A Blonde, White Male
All in the family
Tis’ the season to be jolly, but Madison County’s Maag family seems a bit perturbed these winter months.
Gordon Maag’s newly-filed $110 million defamation lawsuit against Judge Lloyd Karmeier’s supporters has been the talk of the town.
Meanwhile, Thomas Maag, Gordon’s son and a personal injury lawyer himself with the vaunted Lakin Law Firm of East Alton, is still pursuing his lawsuit against Karmeier’s former spokesman, Steve Tomaszewski.
To refresh memories, Thomas Maag is accusing Tomaszewski of trespassing to put campaign signs on his property.
Worse, Maag says Tomaszewski then told people Maag didn’t own said land. That’s called “slander of title”- count two in the lawsuit.
“Tomaszewski falsely and maliciously published…words which disparage Maag’s title to the land, including by issuing press releases to newspapers," says the complaint. “(Tomaszewski) told others, including a blond haired white male, who (sic) name is unknown at this time, that Maag did not own the land.”
Thomas Maag says this all damaged his reputation. He wants “less than $50,000” for the trespassing but sky’s the limit for the “slander.”
And why not? Telling newspapers is one thing. But that mysterious blond-haired white male—he’s the wild card.
Yes, he could be a white, blonde nobody-- like some random neighbor or former Silver Spoons star Rick Schroeder.
But what if he takes Celebrex or Vioxx or has purchased an extended warranty plan recently? Think about the lost opportunity.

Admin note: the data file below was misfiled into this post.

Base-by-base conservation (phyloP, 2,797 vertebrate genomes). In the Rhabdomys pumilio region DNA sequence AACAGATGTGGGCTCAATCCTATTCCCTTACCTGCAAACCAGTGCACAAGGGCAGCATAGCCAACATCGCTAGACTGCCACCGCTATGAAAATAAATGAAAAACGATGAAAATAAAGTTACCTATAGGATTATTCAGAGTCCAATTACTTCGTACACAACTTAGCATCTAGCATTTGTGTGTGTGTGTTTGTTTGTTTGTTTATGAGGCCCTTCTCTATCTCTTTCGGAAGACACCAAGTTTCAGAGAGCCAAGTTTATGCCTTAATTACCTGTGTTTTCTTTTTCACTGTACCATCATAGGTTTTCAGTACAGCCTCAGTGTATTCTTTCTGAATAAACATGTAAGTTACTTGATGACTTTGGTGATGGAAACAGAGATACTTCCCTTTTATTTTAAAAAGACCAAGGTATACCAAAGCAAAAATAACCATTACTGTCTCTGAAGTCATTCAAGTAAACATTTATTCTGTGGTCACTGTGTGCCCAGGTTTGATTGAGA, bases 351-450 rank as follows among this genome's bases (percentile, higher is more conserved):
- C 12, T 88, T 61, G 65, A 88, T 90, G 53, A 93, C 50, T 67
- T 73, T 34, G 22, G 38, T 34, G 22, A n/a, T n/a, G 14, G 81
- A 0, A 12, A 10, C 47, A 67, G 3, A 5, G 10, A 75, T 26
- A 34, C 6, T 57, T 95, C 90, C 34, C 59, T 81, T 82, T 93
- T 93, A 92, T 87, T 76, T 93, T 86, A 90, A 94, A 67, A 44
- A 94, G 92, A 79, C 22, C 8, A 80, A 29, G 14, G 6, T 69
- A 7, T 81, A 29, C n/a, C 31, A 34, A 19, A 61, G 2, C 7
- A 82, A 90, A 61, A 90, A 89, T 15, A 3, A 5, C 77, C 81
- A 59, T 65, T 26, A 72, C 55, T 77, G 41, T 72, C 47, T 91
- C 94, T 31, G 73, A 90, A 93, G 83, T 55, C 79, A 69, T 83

This case, filed November 10, has been reassigned by the Illinois Supreme Court to Judge Leo Zappa of the Seventh Circuit in Sangamon County.
The conventional wisdom among know-it-alls has been that Gordon Maag filed his defamation lawsuit here because Madison County will treat him favorably.
But at least one high-level Dicta source at the courthouse says they wouldn’t count on it. They called the case a “no win situation” for whichever Madison County Circuit Court judge gets it.
Initially assigned to his courtroom, Judge George Moran has already recused himself from Maag’s lawsuit.
Our bet: Chief Judge Edward Ferguson looks to move it elsewhere, as he did Maag v. Tomaszewski.
The “B” Team
Paul Hampel, the St. Louis Post-Dispatch’s beat reporter at the Madison County Courthouse, was on vacation last week.
So he gets no blame for the paper’s error-ridden initial story covering Maag’s blockbuster lawsuit.
Post-Dispatch reporter Georgina Gustin mistakenly reported that Illinois Chamber of Commerce president and CEO Doug Whitley was a named defendant in Maag’s suit and misspelled the name of Illinois Civil Justice League chief Edward D. Murnane.
And when it was first posted online (many hours after the Madison County Record posted its own, we proudly add), the Post-Dispatch story included a picture of Judge Karmeier mis-captioned as Gordon Maag.
Gustin’s usual beat is the criminal stuff, so we’ll cut her some slack. And at least the Post-Dispatch did a story.
The Edwardsville Intelligencer, whose office is even closer to the courthouse than is ours, didn’t get to covering Maag’s lawsuit until two days later. We call that 'horse-and-buggy' reporting.
Have we explained yet why we saw the need to start this newspaper?
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Illinois Chamber of Commerce
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